As the week rolled on, and I started feeling crummy, I decided to pop over to Michael’s for some cheap kids’ projects, so I could play with the boys in a more calm, controlled setting. I think my viral fog had me a little out of touch with reality. I grabbed various bead projects, and after the bigger boys each strung one necklace, they wanted to watch me do the rest. Minutes later, I’m in the glider, stringing beads,when I hear Elijah wake up from his nap. By the time I return with said baby, Isaac has tossed the entire bag of carpet-colored beads all over the living room.
The next day, Isaac begs me to make his pirate. This is one of those crafts that requires 20/10 vision, a resume of championship wins at the Operation game, and an uncanny ability to read tiny patterns. There is a miniature peg board,on which tiny colorful beads are placed to form a picture. That is the first challenge. The second is transporting the whole contraption to an ironing board, covering it with waxed paper, and ironing the beads just long enough to fuse them together. I completed 3/4 of that first challenge, before the boys wanted a snack. I set them up with a tray of veggies and a bowl of Ranch dressing. Then I made the rookie mistake of thinking this was a great opportunity to use the restroom. Moms, it’s irresistibly tempting, and rarely possible, but please, please don’t attempt pooping alone for the first 6 years, at least. It’s disastrous. I returned, less than one magazine page later, to two preschoolers, overcome with artistic expression, painting everything in sight with Ranch dressing. One table, two chairs, two boys, three square feet of floor, and random spatterings of house were thoroughly decorated. They are little spring-loaded pistons, and me breaking visual contact detonates the scene, hence, the aforementioned frenzied barking at children. My first deviant thought was to toss them straight into a cold shower. Then I decided they might find that funny. And, that would surely be an additional wet mess, even though bath splashes make it convenient to mop up their day’s dancing-at-the-potty aiming blunders. I got the kitchen “undressed” in time for Elijah to wake up from his nap (is there a pattern forming here?). As I lifted Elijah from the bed, my ears heard a distressingly familiar plink plink plink. I dashed to the kitchen to see my painstakingly-assembled pirate plink-plinking to the floor, as Isaac swept beads off of the table, with the carefree vim of one who clearly has a delinquent short-term memory. I will not take his fingers. I will not take his fingers.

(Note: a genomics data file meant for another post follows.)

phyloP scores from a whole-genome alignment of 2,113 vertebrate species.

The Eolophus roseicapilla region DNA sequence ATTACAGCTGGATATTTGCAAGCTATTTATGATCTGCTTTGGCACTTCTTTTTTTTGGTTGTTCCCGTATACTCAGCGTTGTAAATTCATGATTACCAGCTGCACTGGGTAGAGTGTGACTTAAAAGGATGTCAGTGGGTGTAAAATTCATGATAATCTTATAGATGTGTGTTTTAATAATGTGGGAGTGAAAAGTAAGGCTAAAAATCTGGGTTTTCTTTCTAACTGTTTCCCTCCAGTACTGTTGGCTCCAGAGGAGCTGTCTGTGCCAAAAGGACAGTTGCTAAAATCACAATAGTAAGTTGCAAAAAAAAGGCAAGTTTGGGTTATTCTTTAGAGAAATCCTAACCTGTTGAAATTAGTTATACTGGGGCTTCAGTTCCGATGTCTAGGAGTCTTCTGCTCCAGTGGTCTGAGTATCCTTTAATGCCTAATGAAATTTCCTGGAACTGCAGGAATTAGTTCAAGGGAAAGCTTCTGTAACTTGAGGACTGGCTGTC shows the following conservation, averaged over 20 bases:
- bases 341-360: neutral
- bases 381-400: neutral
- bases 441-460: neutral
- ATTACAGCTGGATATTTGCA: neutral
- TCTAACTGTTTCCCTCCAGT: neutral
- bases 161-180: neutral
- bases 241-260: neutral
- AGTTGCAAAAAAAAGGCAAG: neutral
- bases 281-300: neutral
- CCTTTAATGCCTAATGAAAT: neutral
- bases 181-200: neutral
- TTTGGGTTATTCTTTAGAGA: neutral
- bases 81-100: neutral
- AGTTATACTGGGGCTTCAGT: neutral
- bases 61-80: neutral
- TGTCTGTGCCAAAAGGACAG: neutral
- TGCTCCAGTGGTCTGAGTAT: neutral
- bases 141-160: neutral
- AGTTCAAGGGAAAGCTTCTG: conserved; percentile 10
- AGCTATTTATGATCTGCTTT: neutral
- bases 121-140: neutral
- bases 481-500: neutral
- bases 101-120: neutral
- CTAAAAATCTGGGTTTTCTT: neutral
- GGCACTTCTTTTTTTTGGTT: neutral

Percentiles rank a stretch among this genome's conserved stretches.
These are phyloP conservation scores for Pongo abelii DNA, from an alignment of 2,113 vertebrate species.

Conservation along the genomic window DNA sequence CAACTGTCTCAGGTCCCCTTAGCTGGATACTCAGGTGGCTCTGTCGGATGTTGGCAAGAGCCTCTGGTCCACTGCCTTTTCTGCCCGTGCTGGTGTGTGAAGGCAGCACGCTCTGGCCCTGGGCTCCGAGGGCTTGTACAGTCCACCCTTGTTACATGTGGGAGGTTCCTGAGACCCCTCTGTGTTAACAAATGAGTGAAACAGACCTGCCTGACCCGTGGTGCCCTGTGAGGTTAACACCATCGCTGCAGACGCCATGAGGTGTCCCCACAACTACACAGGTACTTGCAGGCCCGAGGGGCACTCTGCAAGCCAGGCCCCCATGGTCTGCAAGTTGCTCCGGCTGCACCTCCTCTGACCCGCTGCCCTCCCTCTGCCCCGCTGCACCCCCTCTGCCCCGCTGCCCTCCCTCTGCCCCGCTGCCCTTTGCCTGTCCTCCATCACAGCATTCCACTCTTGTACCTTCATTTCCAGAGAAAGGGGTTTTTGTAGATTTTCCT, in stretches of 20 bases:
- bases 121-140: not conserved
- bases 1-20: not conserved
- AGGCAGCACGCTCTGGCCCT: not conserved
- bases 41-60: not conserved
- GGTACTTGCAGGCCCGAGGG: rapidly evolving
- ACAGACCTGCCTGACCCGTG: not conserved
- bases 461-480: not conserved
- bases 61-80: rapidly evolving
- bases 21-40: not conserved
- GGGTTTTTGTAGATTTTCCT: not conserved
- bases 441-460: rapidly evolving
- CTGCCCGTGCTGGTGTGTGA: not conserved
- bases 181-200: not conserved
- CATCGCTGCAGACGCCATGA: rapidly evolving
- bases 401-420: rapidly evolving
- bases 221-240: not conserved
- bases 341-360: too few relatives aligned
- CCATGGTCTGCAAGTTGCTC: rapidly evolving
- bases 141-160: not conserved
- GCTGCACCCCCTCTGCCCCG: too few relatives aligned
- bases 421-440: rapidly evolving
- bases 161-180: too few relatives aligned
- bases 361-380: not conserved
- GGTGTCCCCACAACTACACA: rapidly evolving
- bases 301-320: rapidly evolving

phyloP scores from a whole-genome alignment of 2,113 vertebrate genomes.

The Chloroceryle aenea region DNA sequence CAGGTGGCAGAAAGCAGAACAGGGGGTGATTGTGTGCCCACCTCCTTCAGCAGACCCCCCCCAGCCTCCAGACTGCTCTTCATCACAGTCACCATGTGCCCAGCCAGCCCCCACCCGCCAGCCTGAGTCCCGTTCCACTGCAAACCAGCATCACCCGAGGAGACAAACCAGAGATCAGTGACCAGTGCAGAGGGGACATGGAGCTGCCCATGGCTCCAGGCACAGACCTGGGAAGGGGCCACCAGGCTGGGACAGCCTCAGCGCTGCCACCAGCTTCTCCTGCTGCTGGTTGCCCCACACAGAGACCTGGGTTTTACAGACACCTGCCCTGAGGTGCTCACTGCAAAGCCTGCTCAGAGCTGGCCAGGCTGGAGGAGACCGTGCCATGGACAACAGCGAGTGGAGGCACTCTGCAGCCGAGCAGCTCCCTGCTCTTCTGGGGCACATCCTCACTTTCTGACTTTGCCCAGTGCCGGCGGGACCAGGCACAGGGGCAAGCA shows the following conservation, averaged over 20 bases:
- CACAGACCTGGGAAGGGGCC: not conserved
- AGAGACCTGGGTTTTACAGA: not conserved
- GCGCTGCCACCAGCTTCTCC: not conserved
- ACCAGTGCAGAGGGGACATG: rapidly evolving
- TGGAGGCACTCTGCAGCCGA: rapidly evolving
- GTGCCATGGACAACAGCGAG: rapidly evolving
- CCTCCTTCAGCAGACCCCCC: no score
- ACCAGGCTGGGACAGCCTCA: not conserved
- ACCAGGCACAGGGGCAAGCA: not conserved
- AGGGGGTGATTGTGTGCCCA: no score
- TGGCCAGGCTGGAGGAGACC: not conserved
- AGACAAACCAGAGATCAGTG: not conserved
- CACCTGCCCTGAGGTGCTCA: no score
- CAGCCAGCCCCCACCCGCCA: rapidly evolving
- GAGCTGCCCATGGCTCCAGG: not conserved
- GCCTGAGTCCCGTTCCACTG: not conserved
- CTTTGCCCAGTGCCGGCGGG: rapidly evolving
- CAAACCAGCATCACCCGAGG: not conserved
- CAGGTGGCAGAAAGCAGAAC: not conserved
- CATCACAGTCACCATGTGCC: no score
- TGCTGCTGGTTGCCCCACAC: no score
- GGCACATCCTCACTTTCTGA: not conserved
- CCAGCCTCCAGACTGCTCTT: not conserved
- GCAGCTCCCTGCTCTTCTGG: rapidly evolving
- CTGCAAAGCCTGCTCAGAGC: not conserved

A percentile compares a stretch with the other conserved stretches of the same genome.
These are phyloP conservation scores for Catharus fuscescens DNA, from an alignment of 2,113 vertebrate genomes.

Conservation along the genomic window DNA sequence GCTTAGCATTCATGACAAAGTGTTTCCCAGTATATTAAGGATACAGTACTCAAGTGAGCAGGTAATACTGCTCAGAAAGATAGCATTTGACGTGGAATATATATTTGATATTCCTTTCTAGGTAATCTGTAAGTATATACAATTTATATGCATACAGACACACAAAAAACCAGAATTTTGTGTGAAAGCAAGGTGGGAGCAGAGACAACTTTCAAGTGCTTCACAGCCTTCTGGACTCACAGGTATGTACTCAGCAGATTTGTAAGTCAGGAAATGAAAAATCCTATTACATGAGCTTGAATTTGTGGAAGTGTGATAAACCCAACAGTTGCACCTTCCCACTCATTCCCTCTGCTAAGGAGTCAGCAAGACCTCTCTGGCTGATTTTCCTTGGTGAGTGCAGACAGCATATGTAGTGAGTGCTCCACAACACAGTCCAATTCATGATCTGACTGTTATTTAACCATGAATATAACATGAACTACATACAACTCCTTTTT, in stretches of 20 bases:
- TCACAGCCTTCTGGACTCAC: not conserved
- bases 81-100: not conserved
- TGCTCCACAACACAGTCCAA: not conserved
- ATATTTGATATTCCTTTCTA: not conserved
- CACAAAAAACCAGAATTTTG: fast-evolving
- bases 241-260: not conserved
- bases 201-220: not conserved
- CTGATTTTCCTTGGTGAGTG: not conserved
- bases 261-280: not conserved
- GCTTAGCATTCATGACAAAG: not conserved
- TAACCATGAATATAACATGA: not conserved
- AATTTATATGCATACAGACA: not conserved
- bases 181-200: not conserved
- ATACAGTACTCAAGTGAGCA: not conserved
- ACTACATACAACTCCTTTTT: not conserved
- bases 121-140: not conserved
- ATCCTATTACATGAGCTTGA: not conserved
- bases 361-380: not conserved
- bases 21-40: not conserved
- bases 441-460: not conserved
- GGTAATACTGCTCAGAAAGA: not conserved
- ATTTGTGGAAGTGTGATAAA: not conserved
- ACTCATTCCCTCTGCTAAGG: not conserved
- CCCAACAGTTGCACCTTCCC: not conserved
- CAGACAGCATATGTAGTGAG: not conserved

I’ve decided part of the reason Isaac has been such a sprite is that maybe he needs more individual attention. Maybe I take too much advantage of the fact that he will go upstairs and play trains by himself, or will happily play with his brothers. He can’t yet dominate a conversation like his older brother, and doesn’t seemingly have the urgent needs of his baby brother. I considered all this and I asked Isaac if he’d like to go on a date with me soon. Without hesitation, he replied, “Yes!” After a thoughtful pause, he continued, “I like to eat dates. I bet they are slippery to be on.”